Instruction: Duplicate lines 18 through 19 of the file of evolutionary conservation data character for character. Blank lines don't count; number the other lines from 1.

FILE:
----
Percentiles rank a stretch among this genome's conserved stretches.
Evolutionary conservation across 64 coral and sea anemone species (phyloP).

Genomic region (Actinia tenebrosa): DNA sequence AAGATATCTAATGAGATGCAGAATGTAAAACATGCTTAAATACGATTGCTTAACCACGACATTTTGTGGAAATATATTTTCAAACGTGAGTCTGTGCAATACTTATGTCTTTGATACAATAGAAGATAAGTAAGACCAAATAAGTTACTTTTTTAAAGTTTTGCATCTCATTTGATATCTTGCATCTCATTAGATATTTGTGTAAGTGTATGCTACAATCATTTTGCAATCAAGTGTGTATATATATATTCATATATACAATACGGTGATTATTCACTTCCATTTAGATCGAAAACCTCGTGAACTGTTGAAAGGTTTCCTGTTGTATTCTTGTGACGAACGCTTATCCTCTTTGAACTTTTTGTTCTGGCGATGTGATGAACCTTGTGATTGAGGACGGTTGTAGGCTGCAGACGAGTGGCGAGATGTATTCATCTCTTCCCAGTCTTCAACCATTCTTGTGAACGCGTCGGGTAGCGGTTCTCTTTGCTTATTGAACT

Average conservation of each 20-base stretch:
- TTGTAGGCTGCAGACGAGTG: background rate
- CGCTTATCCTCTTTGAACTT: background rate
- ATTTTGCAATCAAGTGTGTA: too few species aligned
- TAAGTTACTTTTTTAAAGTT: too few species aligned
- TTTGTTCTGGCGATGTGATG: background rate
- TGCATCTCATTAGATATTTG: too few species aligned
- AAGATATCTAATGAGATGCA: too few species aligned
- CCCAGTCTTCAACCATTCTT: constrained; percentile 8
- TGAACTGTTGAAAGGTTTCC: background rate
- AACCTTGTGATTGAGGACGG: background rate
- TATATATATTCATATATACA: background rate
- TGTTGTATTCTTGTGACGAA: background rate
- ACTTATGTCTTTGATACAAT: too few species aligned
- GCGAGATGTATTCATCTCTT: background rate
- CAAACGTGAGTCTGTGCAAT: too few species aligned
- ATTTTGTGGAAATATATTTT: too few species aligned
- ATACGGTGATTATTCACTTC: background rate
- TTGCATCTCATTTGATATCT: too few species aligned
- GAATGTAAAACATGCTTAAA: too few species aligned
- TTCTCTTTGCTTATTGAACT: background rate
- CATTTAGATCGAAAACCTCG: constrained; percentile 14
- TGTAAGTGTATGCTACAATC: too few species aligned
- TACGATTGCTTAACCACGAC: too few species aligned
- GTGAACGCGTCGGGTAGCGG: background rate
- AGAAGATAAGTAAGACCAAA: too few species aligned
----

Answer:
- GCGAGATGTATTCATCTCTT: background rate
- CAAACGTGAGTCTGTGCAAT: too few species aligned